2011 Mitsubishi Outlander Sport Photo
/ 10
On Performance
$8,334 - $16,997
On Performance
The 2011 Mitsubishi Outlander Sport has excellent steering and handles better than you'd expect for such a tall vehicle, but its powertrain performance is just adequate.
7.0 out of 10
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PERFORMANCE | 7 out of 10

Expert Quotes:

if you like to jump ahead of queues from the right lane at stoplights, look elsewhere.
Car and Driver

Not all CVTs are evil, but this one has at least stood at the crossroads and contemplated an eternity in hell.
Winding Road

the steering was predictably smooth, with a reassuring tightness mid-corner.

the better choice is the 5-speed manual, which has excellent shift action, an easy-to-modulate clutch and gives the Outlander Sport a much livelier feel
Road & Track

quite comfortable and effortless to drive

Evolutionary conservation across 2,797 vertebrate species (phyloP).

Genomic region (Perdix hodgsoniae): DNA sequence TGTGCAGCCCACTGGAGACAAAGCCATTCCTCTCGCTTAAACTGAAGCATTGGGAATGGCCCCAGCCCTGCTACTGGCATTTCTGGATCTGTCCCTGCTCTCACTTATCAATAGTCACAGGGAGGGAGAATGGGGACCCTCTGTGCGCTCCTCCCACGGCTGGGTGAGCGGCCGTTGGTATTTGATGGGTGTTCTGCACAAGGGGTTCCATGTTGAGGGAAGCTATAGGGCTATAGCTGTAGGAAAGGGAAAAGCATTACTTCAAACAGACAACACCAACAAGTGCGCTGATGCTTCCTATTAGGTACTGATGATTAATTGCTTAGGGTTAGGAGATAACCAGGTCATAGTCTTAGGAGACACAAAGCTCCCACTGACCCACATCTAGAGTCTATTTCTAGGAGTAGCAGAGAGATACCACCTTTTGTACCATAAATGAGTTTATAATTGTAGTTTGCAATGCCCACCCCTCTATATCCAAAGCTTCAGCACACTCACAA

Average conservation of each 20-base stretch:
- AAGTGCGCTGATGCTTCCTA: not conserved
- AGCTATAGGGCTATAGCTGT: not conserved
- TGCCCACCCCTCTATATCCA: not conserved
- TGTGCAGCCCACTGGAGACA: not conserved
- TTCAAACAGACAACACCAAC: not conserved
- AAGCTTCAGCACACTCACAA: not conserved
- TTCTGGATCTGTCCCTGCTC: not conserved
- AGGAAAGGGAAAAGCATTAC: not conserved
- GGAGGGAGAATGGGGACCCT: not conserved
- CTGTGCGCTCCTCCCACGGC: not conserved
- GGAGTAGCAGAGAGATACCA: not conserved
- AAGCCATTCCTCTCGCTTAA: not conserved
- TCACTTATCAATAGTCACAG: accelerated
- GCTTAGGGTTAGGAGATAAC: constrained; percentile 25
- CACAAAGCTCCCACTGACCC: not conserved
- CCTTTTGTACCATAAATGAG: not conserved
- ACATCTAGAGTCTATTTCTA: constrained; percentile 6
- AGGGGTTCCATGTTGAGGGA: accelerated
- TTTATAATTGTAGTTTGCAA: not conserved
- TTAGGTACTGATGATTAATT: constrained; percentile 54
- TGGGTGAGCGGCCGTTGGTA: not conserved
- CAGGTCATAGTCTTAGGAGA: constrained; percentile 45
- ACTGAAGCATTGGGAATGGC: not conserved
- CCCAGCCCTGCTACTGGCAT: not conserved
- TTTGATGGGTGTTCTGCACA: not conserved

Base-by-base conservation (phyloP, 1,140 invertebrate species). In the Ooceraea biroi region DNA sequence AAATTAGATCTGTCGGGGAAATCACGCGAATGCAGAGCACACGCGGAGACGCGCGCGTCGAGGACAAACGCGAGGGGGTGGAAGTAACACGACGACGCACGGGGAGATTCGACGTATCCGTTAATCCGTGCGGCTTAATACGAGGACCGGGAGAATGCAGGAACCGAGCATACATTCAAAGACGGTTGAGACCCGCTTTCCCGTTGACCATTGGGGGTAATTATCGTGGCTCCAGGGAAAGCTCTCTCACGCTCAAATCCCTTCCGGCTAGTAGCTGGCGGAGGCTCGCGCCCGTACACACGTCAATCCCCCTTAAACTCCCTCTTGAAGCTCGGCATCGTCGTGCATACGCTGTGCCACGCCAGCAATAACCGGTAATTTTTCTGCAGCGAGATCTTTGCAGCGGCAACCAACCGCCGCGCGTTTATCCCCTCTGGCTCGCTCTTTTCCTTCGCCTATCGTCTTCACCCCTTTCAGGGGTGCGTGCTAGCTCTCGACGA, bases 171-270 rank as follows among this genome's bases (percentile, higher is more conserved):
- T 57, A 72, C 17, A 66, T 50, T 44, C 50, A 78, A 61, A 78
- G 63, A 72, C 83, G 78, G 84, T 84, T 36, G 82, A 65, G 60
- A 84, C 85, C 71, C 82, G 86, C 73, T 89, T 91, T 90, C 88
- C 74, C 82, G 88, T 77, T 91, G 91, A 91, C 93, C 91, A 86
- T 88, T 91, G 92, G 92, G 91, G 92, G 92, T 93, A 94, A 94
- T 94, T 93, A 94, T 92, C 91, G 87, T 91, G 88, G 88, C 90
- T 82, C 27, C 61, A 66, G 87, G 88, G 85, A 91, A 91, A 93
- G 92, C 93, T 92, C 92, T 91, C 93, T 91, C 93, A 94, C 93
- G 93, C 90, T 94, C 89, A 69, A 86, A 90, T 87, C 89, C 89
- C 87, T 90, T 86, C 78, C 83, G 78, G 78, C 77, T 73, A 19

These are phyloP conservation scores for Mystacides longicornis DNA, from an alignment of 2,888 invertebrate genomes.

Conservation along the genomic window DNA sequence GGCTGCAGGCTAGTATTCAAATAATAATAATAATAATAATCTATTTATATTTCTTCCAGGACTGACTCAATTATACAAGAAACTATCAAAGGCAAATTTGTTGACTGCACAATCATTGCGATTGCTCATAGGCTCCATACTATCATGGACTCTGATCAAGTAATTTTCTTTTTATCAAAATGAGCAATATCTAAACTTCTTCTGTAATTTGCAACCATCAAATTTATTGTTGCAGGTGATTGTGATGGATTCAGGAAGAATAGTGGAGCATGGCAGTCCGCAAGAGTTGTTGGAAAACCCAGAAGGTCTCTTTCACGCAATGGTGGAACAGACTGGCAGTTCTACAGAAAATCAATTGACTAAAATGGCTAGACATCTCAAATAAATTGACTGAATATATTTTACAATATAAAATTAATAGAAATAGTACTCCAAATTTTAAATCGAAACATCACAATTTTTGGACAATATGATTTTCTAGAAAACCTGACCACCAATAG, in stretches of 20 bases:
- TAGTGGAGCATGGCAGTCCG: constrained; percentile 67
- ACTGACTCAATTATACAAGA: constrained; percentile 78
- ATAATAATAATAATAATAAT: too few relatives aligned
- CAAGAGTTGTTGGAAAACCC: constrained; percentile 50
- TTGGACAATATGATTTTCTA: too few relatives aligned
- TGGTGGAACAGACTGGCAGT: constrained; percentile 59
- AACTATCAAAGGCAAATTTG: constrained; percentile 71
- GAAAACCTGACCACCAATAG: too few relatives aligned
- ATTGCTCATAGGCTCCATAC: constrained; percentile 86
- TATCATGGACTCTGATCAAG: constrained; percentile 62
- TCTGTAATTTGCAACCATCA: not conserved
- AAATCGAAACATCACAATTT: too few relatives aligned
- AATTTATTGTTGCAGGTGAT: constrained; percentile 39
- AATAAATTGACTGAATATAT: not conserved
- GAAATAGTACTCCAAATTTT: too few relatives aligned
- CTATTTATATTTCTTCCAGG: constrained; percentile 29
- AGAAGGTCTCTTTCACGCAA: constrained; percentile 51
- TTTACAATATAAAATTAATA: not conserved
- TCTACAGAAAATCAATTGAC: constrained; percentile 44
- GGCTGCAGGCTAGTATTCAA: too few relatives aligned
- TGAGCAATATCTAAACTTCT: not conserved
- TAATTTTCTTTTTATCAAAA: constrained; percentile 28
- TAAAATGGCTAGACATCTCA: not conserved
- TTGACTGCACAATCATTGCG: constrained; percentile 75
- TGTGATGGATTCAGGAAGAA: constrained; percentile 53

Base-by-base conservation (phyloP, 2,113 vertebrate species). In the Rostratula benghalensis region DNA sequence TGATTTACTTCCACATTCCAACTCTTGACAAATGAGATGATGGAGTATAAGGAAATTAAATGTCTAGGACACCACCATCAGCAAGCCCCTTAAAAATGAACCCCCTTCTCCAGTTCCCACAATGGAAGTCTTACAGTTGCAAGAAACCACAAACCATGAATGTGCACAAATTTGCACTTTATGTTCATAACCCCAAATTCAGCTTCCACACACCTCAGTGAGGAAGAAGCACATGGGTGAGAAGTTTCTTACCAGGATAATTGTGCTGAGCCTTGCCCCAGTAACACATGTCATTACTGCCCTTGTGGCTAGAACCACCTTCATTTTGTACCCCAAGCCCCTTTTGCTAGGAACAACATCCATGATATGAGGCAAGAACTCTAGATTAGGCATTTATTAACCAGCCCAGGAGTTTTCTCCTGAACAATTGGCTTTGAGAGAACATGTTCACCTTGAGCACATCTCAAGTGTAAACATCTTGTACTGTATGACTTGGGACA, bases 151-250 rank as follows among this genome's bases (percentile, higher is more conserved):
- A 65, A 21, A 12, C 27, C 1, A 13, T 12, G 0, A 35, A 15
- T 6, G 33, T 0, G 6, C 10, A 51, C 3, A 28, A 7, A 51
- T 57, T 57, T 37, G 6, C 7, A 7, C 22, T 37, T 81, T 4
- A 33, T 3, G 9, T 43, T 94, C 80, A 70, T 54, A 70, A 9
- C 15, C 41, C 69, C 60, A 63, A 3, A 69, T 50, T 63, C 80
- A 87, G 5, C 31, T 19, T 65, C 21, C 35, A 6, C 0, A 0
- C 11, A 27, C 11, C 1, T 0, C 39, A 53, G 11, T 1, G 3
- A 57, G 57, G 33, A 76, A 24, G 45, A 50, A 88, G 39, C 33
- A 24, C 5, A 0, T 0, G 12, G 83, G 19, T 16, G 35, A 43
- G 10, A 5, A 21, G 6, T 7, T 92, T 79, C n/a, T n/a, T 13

Motor Trend

The tall stance of the 2011 Mitsubishi Outlander doesn't promise a lot of athleticism or grace in tight corners, but that's where this vehicle is surprisingly deft; it handles with the poise of a lower vehicle, and has particularly good steering compared to other vehicles in its class, with nice weighting and actually some feedback from the road. Brakes are excellent, too.

The Outlander Sport comes with either a continuously variable automatic transmission (CVT) or a five-speed manual gearbox, with a 148-horsepower, 2.0-liter four-cylinder engine for all versions. Based on our recent driving experience with the Lancer GTS, as well as other Mitsubishis with a manual transmission, the stick will probably provide more driving satisfaction, but expect acceleration that's responsive enough but not quick.

The majority of buyers will probably go for the CVT, which does the job just fine most of the time, but like many CVT boxes in four-cylinder applications, the setup can get a little sluggish and boomy sometimes, especially when in rapid stop-and-go driving, passing, when accelerating into high-speed traffic, or anything that brings revs around 4,000 rpm or beyond. The steering-wheel paddle-shifters beside the steering wheel let you select simulated gears, but the CVT maintains a loosey-goosey slushbox feel even then.


The 2011 Mitsubishi Outlander Sport has excellent steering and handles better than you'd expect for such a tall vehicle, but its powertrain performance is just adequate.

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